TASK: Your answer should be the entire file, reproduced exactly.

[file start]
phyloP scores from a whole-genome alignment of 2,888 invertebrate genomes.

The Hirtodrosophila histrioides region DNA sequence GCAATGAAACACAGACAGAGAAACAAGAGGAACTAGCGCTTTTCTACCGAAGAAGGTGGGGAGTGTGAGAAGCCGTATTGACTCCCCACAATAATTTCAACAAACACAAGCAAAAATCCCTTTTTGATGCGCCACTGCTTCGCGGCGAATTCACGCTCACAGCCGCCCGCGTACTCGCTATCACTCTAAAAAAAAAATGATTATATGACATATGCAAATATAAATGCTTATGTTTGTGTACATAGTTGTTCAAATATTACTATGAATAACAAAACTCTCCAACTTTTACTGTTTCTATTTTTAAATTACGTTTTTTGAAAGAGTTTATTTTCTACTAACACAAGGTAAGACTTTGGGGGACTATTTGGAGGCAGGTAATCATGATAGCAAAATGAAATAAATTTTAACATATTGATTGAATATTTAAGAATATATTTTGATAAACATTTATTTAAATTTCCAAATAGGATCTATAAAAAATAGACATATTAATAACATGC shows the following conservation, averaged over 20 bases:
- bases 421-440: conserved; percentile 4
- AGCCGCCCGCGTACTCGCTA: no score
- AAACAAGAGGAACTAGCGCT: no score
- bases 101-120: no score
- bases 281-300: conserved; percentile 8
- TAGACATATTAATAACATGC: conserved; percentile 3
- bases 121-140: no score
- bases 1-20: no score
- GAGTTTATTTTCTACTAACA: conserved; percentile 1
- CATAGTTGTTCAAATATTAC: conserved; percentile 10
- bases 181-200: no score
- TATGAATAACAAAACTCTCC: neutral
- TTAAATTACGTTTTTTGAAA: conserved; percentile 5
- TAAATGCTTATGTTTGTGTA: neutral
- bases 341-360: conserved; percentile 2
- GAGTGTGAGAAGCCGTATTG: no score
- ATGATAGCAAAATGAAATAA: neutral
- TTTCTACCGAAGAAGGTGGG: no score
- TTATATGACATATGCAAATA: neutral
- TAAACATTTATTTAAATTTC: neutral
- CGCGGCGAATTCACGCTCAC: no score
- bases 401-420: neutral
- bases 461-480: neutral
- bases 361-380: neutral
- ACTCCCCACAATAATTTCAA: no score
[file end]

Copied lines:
phyloP scores from a whole-genome alignment of 2,888 invertebrate genomes.

The Hirtodrosophila histrioides region DNA sequence GCAATGAAACACAGACAGAGAAACAAGAGGAACTAGCGCTTTTCTACCGAAGAAGGTGGGGAGTGTGAGAAGCCGTATTGACTCCCCACAATAATTTCAACAAACACAAGCAAAAATCCCTTTTTGATGCGCCACTGCTTCGCGGCGAATTCACGCTCACAGCCGCCCGCGTACTCGCTATCACTCTAAAAAAAAAATGATTATATGACATATGCAAATATAAATGCTTATGTTTGTGTACATAGTTGTTCAAATATTACTATGAATAACAAAACTCTCCAACTTTTACTGTTTCTATTTTTAAATTACGTTTTTTGAAAGAGTTTATTTTCTACTAACACAAGGTAAGACTTTGGGGGACTATTTGGAGGCAGGTAATCATGATAGCAAAATGAAATAAATTTTAACATATTGATTGAATATTTAAGAATATATTTTGATAAACATTTATTTAAATTTCCAAATAGGATCTATAAAAAATAGACATATTAATAACATGC shows the following conservation, averaged over 20 bases:
- bases 421-440: conserved; percentile 4
- AGCCGCCCGCGTACTCGCTA: no score
- AAACAAGAGGAACTAGCGCT: no score
- bases 101-120: no score
- bases 281-300: conserved; percentile 8
- TAGACATATTAATAACATGC: conserved; percentile 3
- bases 121-140: no score
- bases 1-20: no score
- GAGTTTATTTTCTACTAACA: conserved; percentile 1
- CATAGTTGTTCAAATATTAC: conserved; percentile 10
- bases 181-200: no score
- TATGAATAACAAAACTCTCC: neutral
- TTAAATTACGTTTTTTGAAA: conserved; percentile 5
- TAAATGCTTATGTTTGTGTA: neutral
- bases 341-360: conserved; percentile 2
- GAGTGTGAGAAGCCGTATTG: no score
- ATGATAGCAAAATGAAATAA: neutral
- TTTCTACCGAAGAAGGTGGG: no score
- TTATATGACATATGCAAATA: neutral
- TAAACATTTATTTAAATTTC: neutral
- CGCGGCGAATTCACGCTCAC: no score
- bases 401-420: neutral
- bases 461-480: neutral
- bases 361-380: neutral
- ACTCCCCACAATAATTTCAA: no score